Cancer Just Got a Little Less Scary

BioNTech's mRNA vaccine appears to prevent pancreatic cancer's return in phase one trial
By Arden Dier,  Newser Staff
Posted May 11, 2023 11:00 AM CDT
It's a 'Milestone' for Cancer Vaccines
In this photo, a technician inspects filled vials of the Pfizer-BioNTech COVID-19 vaccine at the company's facility in Puurs, Belgium, in March 2021.   (Pfizer via AP)

BioNTech's COVID-19 vaccine overshadowed its development of an mRNA vaccine to target cancer, but that vaccine takes center stage in a phase one trial, offering new hope for the treatment of notoriously deadly and stubborn pancreatic cancers. Some 90% of pancreatic cancer patients who have tumors surgically removed see new ones develop within seven to nine months, per CNN. Chemotherapy rarely eliminates the cancer, which proves fatal in 88% of cases. But the vaccine seemed to trigger an immune response in half of the 16 patients treated, who showed no sign of relapse during the 18 months they were tracked, "a finding that outside experts described as extremely promising," the New York Times reports.

This is not a one-size-fits-all vaccine. Researchers at Memorial Sloan Kettering Cancer Center in New York sent samples of tumors extracted from all 16 patients to scientists at BioNTech, who developed personalized vaccines based on the genetic makeup of certain mutated proteins found on the cancer cells. These vaccines use messenger RNA to instruct cells to produce the same proteins found on the cancer cells so as to provoke an immune response, according to a study published Wednesday in Nature. All 16 patients received a vaccine within nine weeks of surgery, along with chemotherapy and "a drug intended to keep tumors from evading people's immune responses," per the Times.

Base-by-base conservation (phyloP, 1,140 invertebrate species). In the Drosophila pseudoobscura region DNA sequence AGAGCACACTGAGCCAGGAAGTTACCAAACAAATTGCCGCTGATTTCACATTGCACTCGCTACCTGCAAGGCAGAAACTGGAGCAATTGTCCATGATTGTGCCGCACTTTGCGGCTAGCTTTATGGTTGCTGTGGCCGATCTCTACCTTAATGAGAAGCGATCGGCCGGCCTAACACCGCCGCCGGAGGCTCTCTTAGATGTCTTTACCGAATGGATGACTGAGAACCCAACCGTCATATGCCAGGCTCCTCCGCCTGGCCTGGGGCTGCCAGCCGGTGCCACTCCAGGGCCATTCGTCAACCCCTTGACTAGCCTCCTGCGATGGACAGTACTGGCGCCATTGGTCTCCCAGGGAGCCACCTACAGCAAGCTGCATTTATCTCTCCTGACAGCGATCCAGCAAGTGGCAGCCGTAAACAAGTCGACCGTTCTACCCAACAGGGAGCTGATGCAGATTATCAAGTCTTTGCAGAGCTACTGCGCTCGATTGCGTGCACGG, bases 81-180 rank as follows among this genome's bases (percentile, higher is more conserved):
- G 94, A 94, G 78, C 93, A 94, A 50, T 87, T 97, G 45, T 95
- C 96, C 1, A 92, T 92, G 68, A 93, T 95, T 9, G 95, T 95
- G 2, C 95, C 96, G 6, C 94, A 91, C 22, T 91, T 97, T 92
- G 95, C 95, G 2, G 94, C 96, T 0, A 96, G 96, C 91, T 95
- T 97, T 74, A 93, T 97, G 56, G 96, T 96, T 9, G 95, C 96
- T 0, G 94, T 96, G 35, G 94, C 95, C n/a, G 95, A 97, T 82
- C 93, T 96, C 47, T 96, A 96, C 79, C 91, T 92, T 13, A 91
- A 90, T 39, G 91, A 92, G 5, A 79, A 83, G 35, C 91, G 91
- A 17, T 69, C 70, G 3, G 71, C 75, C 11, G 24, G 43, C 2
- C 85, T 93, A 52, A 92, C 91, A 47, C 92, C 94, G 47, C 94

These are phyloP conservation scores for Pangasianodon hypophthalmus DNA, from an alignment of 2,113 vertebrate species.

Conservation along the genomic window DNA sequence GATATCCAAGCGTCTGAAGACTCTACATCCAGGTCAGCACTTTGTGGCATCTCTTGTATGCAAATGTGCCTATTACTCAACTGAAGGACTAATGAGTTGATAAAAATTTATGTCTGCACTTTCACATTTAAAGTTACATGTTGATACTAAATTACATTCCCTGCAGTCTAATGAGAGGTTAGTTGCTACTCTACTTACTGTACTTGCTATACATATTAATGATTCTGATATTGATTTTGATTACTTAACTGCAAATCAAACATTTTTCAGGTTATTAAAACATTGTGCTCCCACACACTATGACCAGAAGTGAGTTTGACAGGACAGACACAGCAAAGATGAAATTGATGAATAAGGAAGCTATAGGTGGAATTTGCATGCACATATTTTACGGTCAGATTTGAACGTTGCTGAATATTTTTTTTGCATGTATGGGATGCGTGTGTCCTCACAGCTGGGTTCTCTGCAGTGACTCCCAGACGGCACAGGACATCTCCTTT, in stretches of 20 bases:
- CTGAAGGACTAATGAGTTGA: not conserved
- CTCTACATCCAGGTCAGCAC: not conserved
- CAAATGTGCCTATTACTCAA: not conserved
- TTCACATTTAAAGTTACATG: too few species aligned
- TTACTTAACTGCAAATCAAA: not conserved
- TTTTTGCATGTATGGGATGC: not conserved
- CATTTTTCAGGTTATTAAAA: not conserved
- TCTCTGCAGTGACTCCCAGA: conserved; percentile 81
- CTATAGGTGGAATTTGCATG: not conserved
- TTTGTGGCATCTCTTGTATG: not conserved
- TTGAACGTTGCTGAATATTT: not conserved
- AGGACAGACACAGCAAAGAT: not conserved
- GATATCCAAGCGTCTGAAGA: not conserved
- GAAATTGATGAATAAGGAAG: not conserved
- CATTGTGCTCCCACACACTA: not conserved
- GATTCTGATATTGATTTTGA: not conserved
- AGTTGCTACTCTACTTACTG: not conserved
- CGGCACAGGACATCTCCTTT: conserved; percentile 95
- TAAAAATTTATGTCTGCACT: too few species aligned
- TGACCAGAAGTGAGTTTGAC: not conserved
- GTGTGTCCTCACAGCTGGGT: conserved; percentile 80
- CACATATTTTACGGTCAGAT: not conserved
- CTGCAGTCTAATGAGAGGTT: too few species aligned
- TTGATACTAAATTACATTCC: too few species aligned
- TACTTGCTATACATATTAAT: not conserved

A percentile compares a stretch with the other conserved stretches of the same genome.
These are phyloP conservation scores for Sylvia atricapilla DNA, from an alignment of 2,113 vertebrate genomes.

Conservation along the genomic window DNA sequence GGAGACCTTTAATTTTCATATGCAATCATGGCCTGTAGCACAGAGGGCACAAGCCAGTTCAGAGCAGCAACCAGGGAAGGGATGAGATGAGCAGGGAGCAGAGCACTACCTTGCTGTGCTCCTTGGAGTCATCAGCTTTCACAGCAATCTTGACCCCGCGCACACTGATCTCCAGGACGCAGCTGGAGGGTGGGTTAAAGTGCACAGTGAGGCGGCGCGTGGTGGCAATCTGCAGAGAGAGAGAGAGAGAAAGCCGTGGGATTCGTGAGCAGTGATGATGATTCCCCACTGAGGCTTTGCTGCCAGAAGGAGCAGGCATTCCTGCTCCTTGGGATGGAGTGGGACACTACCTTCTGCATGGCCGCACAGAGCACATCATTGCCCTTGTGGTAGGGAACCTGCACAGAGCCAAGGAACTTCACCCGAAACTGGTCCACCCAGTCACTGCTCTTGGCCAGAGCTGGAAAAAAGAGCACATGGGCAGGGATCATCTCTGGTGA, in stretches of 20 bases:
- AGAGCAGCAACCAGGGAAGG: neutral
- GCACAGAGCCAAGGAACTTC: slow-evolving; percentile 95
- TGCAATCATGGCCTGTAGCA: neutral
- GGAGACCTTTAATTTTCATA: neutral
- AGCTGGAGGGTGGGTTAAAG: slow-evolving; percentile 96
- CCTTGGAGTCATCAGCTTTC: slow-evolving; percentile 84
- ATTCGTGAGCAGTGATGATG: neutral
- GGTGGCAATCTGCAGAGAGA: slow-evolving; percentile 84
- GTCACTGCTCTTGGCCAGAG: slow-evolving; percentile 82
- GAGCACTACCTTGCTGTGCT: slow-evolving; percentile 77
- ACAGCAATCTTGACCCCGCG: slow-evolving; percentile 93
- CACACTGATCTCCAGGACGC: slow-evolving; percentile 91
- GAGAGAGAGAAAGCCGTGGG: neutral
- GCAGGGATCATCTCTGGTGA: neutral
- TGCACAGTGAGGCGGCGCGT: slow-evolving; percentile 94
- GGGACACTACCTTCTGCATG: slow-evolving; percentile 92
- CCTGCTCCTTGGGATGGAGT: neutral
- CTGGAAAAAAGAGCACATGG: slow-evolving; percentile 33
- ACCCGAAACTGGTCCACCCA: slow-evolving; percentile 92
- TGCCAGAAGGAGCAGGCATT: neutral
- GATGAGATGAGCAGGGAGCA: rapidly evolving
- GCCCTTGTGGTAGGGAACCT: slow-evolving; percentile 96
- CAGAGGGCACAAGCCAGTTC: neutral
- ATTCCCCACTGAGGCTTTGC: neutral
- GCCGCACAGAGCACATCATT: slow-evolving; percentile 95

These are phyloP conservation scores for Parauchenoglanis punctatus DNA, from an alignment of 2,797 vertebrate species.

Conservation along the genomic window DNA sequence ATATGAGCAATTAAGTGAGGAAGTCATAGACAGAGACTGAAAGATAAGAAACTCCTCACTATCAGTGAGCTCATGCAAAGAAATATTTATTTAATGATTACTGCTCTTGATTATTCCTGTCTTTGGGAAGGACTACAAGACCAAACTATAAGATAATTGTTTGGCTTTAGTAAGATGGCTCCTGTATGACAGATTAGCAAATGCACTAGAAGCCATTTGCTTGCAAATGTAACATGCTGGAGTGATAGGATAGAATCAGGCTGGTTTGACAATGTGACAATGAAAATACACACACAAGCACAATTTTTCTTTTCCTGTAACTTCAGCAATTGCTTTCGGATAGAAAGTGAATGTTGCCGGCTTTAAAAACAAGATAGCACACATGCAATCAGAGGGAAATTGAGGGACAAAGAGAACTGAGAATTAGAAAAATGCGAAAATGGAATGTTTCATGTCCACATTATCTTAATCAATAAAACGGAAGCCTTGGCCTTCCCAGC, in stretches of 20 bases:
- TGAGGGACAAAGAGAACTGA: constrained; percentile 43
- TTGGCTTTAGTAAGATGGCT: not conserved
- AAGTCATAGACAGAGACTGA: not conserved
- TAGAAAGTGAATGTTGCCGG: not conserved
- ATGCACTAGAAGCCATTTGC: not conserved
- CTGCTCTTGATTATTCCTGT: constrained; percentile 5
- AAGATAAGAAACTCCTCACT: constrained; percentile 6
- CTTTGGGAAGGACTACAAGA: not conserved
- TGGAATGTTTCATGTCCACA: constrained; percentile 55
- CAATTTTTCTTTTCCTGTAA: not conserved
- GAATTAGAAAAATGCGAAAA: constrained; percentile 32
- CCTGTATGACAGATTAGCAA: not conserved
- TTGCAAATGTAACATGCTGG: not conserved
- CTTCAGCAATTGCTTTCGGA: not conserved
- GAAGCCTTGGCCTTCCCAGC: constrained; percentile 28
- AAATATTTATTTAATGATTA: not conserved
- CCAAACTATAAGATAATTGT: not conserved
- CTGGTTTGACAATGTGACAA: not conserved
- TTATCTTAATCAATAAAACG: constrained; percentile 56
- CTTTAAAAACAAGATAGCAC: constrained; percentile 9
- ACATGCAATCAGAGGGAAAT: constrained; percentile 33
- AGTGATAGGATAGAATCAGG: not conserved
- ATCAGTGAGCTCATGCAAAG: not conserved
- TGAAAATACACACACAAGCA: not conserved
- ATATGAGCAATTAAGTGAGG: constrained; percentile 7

Researchers can't be certain that the vaccine alone is responsible for provoking the immune response seen in eight patients. But they're confident that's what happening, and outside experts are heralding the result as a "milestone" success, per the Times. One of the study participants tells CNN that she's been cancer-free for almost three years. The vaccine-activated immune response also seemed to have benefits beyond the pancreas, as an unusual growth in the liver of one patient disappeared, per the Times. In the eight patients who didn't show an adequate immune response, two remained cancer-free, per CNN. In the six others, tumors returned in about 13 months.

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But researchers think they can explain why the vaccine didn't work as intended for this group. Five of the eight (and two patients in the better-faring group) had undergone a type of pancreatic cancer surgery where their spleens were removed, and as CNN reports, the mRNA vaccine concentrates in the spleen, which is key to the development of T-cells that attack tumors. The downside is that each vaccine dose costs about $100,000, and each patient received eight doses. BioNTech may be able to further reduce the cost (the experimental treatment cost about $350,000 per dose a decade ago), as well as shorten development time to four weeks from the current six. (More cancer vaccine stories.)

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